September 25th, 2013 Brian Herzog
Here are a couple recent blog posts I found interesting, both dealing with organizing a collection.
First, Cory posted an idea on BoingBoing about ditching gender divisions in kids clothing stores and organizing everything by genre*: adventurous, heroic, funny, cute, clever, edgy, casual, etc.
I think this is a great idea, not just for organization but also, as Cory cites, for toning down the girl=pink/boy=blue approach in general. Not to mention that when I'm out looking for a birthday gift for one of my nieces, I always feel slightly creepy being a single guy looking at little girl clothes.
Second, the Dewey blog from OCLC has a couple of posts on using QR code signs as real-life "See Also" references in the stacks (part 1, part 2). The idea is to link logically-associated subjects in way that makes it easy for patrons to find:
For example, let’s say you have a patron looking at the materials on retirement at 306.38. S/he wonders, “Is this all they have?” And then they notice nearby something like the following:
The positive-me really does think this is a good and helpful idea. However, the cynical-me thinks that this highlights everything that is wrong with the Dewey Decimal System, and is just applying a band-aid instead of actually solving the problem by revamping the entire system to just put similar subjects next to each other in the first place.
I know that is no small undertaking, and can probably never be fully achieved in the physical world. If you're interested in the QR code See Also project, OCLC is (was?) looking for libraries to pilot this system - email Rebecca Green at email@example.com with "DDC signage pilot" in the subject line. And my thanks-in-advance to any libraries that do - any improvement that makes library collection organization easier for patrons is time well spent.
*Personally, my favorite clothing-store system is the thrift shop method of organizing by color within sizes - all the red shirts together, then all the white shirts, etc. Because usually when I'm looking for clothes, I'm looking for tan pants, or a blue shirt, and this makes it so much easier. Department stores, that divide the store up by brands, drive me crazy - looking for tan pants means I have to look in six different places! How terribly inefficient.
Tags: access, childrens, clothes, collection, ddc, dewey decimal system, information, kids, libraries, Library, organization, public, see also
June 7th, 2007 Brian Herzog
At the open source workshop yesterday, Joshua Ferrara of LibLime showed a Koha catalog interface designed for kids - amazing.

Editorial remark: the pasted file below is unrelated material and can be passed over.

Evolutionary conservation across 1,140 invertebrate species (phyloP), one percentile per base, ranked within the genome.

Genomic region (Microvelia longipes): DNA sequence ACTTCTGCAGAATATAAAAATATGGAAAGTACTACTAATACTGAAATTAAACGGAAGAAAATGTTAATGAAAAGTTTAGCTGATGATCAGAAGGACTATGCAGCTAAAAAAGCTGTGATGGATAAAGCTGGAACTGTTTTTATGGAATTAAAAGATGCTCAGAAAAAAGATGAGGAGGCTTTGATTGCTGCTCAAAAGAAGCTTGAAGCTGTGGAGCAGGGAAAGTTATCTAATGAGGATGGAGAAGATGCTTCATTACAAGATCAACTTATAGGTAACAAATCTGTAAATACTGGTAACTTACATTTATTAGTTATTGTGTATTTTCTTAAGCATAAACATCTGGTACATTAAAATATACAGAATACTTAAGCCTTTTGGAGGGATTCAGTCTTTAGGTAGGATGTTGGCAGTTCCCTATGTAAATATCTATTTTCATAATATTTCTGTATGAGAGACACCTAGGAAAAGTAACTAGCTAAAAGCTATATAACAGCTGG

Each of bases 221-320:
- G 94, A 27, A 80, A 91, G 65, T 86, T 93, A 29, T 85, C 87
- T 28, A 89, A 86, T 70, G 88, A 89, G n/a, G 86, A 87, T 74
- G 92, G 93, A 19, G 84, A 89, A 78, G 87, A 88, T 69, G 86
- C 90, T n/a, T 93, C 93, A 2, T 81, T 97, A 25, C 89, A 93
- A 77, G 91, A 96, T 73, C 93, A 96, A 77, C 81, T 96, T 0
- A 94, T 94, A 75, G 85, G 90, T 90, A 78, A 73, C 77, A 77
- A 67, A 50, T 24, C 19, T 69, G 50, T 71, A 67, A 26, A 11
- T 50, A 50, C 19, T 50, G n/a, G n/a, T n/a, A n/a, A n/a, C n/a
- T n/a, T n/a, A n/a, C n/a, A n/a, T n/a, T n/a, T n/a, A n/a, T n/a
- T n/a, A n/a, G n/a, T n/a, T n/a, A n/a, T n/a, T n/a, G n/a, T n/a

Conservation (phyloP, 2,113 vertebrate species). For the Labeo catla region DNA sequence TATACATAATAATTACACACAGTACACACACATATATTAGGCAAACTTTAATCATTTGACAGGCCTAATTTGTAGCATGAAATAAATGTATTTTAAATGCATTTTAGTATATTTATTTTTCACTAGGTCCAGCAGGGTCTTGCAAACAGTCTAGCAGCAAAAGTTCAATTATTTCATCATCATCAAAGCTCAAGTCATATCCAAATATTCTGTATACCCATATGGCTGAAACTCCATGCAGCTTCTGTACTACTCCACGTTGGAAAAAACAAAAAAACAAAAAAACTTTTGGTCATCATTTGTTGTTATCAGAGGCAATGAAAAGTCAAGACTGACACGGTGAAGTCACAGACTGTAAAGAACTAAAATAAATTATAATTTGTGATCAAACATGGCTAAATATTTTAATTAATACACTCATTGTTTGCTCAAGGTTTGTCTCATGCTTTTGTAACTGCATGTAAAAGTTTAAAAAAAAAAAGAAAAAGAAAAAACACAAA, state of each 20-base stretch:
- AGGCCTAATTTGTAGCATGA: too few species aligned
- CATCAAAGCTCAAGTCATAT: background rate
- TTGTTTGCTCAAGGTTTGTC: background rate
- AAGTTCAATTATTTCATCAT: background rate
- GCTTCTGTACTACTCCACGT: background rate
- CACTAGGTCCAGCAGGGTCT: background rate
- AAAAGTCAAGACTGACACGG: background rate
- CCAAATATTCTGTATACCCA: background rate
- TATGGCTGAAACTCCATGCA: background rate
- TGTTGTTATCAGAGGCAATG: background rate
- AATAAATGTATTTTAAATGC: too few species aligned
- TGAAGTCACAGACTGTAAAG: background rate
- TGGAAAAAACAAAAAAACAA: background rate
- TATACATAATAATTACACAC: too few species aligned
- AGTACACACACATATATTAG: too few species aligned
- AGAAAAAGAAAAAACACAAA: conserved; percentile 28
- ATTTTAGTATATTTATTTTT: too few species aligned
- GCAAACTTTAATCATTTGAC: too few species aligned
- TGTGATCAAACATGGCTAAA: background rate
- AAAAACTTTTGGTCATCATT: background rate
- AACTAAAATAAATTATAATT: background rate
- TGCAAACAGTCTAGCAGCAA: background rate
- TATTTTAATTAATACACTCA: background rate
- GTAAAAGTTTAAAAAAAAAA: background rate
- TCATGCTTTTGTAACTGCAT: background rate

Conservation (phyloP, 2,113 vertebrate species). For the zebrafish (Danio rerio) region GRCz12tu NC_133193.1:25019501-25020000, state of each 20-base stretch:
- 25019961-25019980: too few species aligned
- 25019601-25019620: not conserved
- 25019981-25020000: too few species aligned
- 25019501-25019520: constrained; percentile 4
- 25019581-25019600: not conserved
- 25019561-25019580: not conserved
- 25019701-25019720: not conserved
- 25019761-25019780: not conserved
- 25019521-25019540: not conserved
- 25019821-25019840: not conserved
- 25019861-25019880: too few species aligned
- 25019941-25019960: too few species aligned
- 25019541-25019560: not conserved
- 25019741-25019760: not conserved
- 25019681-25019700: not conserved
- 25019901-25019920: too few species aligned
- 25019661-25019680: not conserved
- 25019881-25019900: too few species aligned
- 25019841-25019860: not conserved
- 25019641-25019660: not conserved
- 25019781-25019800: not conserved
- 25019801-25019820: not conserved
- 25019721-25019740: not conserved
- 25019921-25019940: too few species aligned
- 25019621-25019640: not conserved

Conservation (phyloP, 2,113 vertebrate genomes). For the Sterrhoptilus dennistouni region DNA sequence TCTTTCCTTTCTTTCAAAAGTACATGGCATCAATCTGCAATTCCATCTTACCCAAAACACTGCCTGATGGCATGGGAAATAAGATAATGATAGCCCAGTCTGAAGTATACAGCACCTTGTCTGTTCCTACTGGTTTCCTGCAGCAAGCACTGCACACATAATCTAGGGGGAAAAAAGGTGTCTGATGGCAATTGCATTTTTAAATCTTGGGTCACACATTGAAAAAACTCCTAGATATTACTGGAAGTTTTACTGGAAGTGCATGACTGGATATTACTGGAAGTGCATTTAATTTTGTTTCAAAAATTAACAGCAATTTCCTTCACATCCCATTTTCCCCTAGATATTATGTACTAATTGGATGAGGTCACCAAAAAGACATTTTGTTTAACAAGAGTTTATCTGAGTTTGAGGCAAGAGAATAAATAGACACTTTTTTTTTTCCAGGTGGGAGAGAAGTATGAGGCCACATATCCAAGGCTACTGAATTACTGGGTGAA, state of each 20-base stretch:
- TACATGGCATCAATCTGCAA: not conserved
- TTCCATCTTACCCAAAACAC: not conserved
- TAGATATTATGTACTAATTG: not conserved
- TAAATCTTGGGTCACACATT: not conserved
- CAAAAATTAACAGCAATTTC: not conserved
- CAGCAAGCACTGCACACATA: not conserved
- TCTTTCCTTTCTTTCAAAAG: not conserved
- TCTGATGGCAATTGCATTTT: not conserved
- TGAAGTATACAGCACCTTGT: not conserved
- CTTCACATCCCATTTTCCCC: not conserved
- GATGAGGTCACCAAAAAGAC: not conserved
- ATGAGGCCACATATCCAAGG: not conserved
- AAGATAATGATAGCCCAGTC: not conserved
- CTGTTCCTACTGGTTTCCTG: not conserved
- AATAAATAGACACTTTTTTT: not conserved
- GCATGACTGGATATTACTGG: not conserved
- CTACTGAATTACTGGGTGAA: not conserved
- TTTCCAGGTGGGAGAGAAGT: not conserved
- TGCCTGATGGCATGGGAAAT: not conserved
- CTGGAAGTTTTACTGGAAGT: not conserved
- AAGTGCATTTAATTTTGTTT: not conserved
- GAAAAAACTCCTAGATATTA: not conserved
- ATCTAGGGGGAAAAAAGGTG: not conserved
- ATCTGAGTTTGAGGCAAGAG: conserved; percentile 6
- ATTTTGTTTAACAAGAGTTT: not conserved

catalog, catalogs, childrens, interface, interfaces, ipac, ipacs, koha, libraries, library, nela-its, opac, opacs, open source, public libraries, public library
Tags: catalog, catalogs, childrens, interface, interfaces, ipac, ipacs, Koha, libraries, Library, nela-its, opac, opacs, open source, public libraries, public library
November 11th, 2006 Brian Herzog
This week’s question isn't funny, just interesting (to me, anyway). A little boy, who couldn’t have been any older that nine or ten, comes up to the desk (mind you, this is in the adult section, not the childrens room):
Boy: Do you have any books on the world war?
Me: I’m sure we do - which world war?
Boy: Do you have any books on Hitler?
Me: Sure, I’ll show you where those are.
[We walk to the YA biography section, but all those on Hitler are checked out. So I take him to the adult biography section, where we fine a couple on the shelf - even two thin books, which I was thankful for]
Me: These four books are about Hitler.
Boy: Why are there so many books written about Hitler?
Me: He was an important person who had a big effect on history.
Boy: But Hitler was bad, wasn’t he?
Me: Yes, he did a lot of bad things.
Boy: So why did they write books about him?
Me: People write books about important events in history, so we don’t forget what happened. That way, maybe the bad things won’t happen again.
[At this point, the boy had picked a book to check out, and we’re now walking back up towards the reference desk]
Boy: Is this book about Hitler’s whole life?
Me: Yes, I think so.
Boy: Even about how he died?
Boy: How did Hitler die?
Me: Well... [pause] ...he was the leader of an army, and his army was losing the war. He was surrounded by the good guys, and he decided that killing himself was better than being captured by his enemies.
Boy: Is Hitler dead now?
Me: Yeah, he is.
Boy: Okay, thanks.
[He turns around and walks us the steps to the circulation desk]
At the reference desk, I don’t often get to work with little kids. I think the book he chose, being thin and having some pictures, was okay for his reading level. However, I wonder if me telling him about suicide will scar him for life.
The interaction above is all a paraphrase, of course. And incidentally, I included the cover of Vonnegut's Slaughterhouse Five because its subtitle is "The Children's Crusade."
childrens, Hitler, Library, Reference Question, WWII